UBC Theses and Dissertations
The effect of total parenteral nutrition on pancreatic and gastric endocrine secretion Wheeler, Michael Brent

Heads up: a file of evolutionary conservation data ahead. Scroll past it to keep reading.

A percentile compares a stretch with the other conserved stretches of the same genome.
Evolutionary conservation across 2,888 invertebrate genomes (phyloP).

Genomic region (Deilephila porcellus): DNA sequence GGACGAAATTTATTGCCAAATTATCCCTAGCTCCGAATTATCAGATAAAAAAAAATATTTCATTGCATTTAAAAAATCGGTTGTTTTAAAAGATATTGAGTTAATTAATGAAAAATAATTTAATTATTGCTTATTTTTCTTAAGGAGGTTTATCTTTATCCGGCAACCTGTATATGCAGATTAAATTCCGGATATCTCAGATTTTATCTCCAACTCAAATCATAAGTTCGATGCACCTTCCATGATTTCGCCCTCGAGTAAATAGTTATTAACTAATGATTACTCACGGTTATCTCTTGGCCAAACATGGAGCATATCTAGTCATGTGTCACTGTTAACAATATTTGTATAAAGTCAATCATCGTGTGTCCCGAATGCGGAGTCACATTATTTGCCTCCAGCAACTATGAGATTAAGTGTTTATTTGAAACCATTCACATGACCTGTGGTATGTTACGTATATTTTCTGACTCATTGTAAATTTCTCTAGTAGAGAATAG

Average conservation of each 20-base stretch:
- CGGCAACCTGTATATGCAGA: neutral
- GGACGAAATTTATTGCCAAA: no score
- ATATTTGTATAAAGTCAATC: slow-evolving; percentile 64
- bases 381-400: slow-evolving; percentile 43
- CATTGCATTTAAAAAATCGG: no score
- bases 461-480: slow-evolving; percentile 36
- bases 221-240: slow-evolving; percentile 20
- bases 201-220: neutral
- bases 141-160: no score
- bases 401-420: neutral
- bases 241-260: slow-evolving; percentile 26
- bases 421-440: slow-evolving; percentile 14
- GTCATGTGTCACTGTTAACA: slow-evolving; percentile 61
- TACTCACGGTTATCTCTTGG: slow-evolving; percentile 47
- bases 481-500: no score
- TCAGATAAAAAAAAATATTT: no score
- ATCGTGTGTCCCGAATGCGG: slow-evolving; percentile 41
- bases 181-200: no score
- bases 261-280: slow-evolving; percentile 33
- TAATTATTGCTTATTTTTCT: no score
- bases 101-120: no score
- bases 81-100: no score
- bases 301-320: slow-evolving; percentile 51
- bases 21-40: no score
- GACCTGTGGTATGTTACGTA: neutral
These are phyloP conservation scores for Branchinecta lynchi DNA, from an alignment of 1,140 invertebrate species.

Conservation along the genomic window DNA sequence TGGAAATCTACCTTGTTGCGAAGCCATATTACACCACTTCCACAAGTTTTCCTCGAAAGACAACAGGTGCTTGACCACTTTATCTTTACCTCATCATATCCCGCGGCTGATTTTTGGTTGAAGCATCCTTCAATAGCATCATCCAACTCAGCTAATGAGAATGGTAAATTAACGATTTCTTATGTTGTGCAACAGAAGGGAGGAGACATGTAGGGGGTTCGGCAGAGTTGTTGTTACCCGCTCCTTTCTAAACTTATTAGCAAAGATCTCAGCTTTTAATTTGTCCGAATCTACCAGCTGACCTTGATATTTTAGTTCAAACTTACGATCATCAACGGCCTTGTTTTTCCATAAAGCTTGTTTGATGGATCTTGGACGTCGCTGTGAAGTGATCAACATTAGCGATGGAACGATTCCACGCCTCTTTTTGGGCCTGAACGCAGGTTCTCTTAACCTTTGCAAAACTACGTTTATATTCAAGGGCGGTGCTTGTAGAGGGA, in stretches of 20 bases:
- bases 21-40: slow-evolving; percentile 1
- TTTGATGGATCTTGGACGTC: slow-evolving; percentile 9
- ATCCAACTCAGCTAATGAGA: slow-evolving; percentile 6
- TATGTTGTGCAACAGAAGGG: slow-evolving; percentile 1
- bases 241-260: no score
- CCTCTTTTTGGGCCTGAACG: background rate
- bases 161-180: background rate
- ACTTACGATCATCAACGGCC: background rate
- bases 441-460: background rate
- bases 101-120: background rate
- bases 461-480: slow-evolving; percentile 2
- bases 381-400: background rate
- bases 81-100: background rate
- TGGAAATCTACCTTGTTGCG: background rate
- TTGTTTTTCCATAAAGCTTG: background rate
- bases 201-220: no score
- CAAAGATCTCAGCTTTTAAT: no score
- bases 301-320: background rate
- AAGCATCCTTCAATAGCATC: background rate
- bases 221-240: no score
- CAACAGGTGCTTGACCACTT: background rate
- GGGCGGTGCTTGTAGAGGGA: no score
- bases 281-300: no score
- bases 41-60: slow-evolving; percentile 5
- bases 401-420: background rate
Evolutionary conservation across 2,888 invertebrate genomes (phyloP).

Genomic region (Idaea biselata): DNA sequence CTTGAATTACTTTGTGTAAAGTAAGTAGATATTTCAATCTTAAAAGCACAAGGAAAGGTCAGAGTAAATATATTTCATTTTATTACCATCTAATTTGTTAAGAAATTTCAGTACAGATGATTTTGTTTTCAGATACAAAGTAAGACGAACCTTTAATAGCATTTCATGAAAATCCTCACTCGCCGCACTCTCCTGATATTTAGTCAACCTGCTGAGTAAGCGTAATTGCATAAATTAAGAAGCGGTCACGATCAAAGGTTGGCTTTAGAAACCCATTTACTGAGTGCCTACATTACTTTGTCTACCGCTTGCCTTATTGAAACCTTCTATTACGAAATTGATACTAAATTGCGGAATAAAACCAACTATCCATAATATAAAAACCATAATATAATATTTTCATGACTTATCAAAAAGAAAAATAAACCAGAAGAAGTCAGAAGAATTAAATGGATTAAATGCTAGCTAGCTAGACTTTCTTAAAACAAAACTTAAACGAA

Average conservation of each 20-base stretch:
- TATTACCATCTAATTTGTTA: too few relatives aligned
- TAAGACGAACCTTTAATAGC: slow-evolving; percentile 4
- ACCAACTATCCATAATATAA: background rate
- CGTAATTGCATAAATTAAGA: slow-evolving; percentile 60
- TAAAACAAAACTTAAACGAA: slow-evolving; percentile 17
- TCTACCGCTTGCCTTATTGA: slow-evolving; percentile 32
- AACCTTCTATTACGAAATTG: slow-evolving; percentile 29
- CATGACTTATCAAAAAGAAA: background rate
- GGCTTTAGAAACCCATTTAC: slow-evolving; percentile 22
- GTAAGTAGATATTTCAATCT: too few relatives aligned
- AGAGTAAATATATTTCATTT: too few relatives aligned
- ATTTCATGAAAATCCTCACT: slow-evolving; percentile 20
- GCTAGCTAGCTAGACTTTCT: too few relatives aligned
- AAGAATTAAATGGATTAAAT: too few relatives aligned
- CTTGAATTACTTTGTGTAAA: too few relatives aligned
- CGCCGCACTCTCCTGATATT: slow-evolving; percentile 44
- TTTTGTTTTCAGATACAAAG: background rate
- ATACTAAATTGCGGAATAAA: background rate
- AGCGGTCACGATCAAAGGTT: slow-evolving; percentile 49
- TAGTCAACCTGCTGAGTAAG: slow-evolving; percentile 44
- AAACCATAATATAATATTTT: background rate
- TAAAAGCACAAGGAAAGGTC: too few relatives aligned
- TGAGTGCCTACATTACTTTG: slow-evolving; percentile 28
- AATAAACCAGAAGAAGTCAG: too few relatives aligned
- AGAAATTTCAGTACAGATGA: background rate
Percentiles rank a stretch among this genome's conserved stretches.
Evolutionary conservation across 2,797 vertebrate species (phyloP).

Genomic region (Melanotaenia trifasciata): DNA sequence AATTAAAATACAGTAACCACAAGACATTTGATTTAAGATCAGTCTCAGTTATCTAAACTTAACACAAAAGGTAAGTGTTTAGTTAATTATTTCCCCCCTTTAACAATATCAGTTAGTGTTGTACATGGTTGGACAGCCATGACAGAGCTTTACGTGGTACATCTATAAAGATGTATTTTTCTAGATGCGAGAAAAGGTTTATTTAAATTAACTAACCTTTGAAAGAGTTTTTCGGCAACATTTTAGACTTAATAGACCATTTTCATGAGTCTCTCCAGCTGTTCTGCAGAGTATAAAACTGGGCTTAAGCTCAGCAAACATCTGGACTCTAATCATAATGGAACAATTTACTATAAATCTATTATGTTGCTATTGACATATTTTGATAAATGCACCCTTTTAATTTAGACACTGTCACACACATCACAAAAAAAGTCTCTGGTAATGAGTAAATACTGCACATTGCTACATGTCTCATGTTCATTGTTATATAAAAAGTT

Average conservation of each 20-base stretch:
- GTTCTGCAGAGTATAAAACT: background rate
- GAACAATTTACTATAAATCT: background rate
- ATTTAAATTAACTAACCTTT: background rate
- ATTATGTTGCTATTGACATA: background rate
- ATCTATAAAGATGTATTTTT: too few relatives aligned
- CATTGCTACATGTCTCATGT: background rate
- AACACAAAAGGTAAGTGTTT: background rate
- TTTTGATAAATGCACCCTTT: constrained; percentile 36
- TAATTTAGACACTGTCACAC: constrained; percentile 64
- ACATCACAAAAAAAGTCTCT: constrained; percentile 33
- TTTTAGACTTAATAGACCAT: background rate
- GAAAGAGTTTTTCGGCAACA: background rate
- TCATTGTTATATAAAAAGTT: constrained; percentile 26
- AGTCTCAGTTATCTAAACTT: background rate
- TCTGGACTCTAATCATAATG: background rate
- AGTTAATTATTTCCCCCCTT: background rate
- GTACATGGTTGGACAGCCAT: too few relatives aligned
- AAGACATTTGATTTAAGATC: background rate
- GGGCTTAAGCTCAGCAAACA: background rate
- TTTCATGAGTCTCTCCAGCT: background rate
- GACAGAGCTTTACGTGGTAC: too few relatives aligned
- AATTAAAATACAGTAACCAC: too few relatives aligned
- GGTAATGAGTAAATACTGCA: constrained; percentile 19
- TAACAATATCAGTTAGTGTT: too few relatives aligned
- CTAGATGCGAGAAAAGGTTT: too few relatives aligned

Total parenteral nutrition (TPN) provides an experimental situation where adequate nutrition is provided intravenously, bypassing the gastrointestinal tract. Under these conditions the importance of orally ingested nutrients in the control of gastric and pancreatic endocrine secretion can be assessed. The objectives of this thesis were two-fold. First, to examine the effects of TPN on the enteroinsular axis component of insulin secretion. Second, to study the importance of orally ingested nutrients in the regulation of gastric hormone secretion using the TPN rat model. In order to carry out these objectives, techniques for TPN and enteral feeding (TEN) of the rat were first developed. A dietary regimen for use in TPN and TEN rats was formulated from commercially-available, human TPN components. Under most circumstances, the TPN/TEN regimen met or exceeded the nutritional requirements for growing rats, as determined by the National Research Council (1978). Hematological analysis revealed few side effects of — intravenous or intragastric feeding. Parenterally and enterally-fed animals demonstrated comparable weight gain to that of a control group (ORAL) fed a rat chow (#5012, Ralston Purina) diet ad libitum. In addition, both TPN and TEN animals appeared healthy after the 7-day infusion period. These studies indicated that the infusion formulation was suitable for chronic intravenous and intragastric feeding. In the first series of experiments, the effects of TPN and TEN on the hormonal component of the enteroinsular axis were studied. TPN animals exhibited hyperinsulinemia and mild hyperglycemia. Conversely, TEN animals exhibited normal plasma glucose and immunoreactive insulin (IRI) concentrations. These data suggested that enterally delivered nutrients were assimilated with greater efficiency than intravenously administered nutrients. It was hypothesized that gut factors normally released by oral food intake facilitated the disposal of nutrients by hepatic and/or peripheral tissues. During the infusion period, TPN animals exhibited chronically depressed circulating IR-gastric inhibitory polypeptide (GIP) levels, in contrast to TEN animals where IR-GIP was elevated. Seven days of TPN or TEN resulted in no change in fasting plasma IRI or IR-GIP levels. However, an exaggerated insulin response to an oral glucose challenge (OGC) occurred after TPN, while the glucose response was reduced. The insulin response from the perfused pancreata of TPN animals to a GIP gradient was 20% and 40% greater than from ORAL and TEN pancreata respectively. Shorter periods of TPN (3 and 5-day periods) indicated that the hypersensitivity of the pancreas to GIP was a progressive condition, increasing with longer periods of infusion. Immunocytochemical and morphometric analysis revealed no differences in the jejunal GLP-cell population after chronic (7-day) intravenous or intragastric feeding. In addition, these routes of feeding had no effect on pancreatic islet area or endocrine cell composition of the islets. Based on these results, it was hypothesized that the increased B-cell sensitivity to GIP may have been causally related to the exposure of the pancreas to chronically low plasma GIP levels during the infusion period. To further test this hypothesis, chronically depressed plasma GIP levels, observed during TPN, were elevated by exogenous GIP infusion to levels seen in TEN rats. Chronic GIP —treatment in TPN animals (TPN-GIP) resulted in normalization of the insulin response to an OGC and in the in vitro insulin response of the isolated pancreas to GIP. These data were taken as further evidence that B-cell sensitivity to GIP was affected by ambient plasma GIP levels, and it was hypothesized that changes in sensitivity may be mediated by alteration at the receptor or post-receptor level. The effect of TPN on nutrient and neuronally mediated insulin release was also investigated. During TPN, metabolites and neuronal elements provided the main stimulus for insulin release, since hormonal components of the enteroinsular axis remained inactive. The present experiments indicated that the B-cell was hypersensitive to glucose, vagal stimulation and the cholinergic agonist methacholine, but normally sensitive to vasoactive intestinal polypeptide (VIP) and the insulinotropic amino acid arginine. These results indicated that TPN was associated with an increased B-cell sensitivity to specific hormonal, nutritive and neuronal stimuli. It was hypothesized that an increased B-cell sensitivity to these specific stimuli contributed to hyperinsulinemia observed in TPN animals during the infusion period, and to the exaggerated insulin response observed after an oral glucose challenge. Total parenteral nutrition also provided an experimental situation in which to study the importance of gastric nutrients in the regulation of Gl-hormone secretion. TPN resulted in a rapid and progressive depletion of circulating gastrin levels. G-cell secretory activity in vivo under basal and stimulatory conditions was also reduced by TPN. This condition persisted in vitro in the isolated stomach. The antral G-cell population was shown to decrease progressively with longer TPN periods, but G-cell hypoplasia and reductions in antral gastrin content were less dramatic than reductions in G-cell secretory activity. It was hypothesized that reductions in G-cell secretory activity were in part causally related to antral G-cell hypoplasia. The present data further suggested, however, that mechanisms which control synthesis and/or secretion within G-cells may have also been impaired, since various stimulants of gastrin release could not reverse gastrin hyposecretion observed during basal periods. Gastrin hyposecretion also could not be reversed by chronic bombesin administration, but was reversed by a 6-day period of oral — refeeding, indicating that the presence of nutrients in the gastric lumen was the primary regulator of tissue gastrin levels and G-cell secretory activity. The gastric D-cell was much less affected by the absence of nutrients in the gastric lumen than was the G-cell, and antral somatostatin hypersecretion may have contributed to G-cell hyposecretion. The experiments presented in this thesis indicated that total parenteral nutrition had marked effects on both B- and G-cell secretory activity. These studies clearly demonstrated the importance of enteral feeding in the maintenance of normal pancreatic and gastrointestinal endocrine secretion.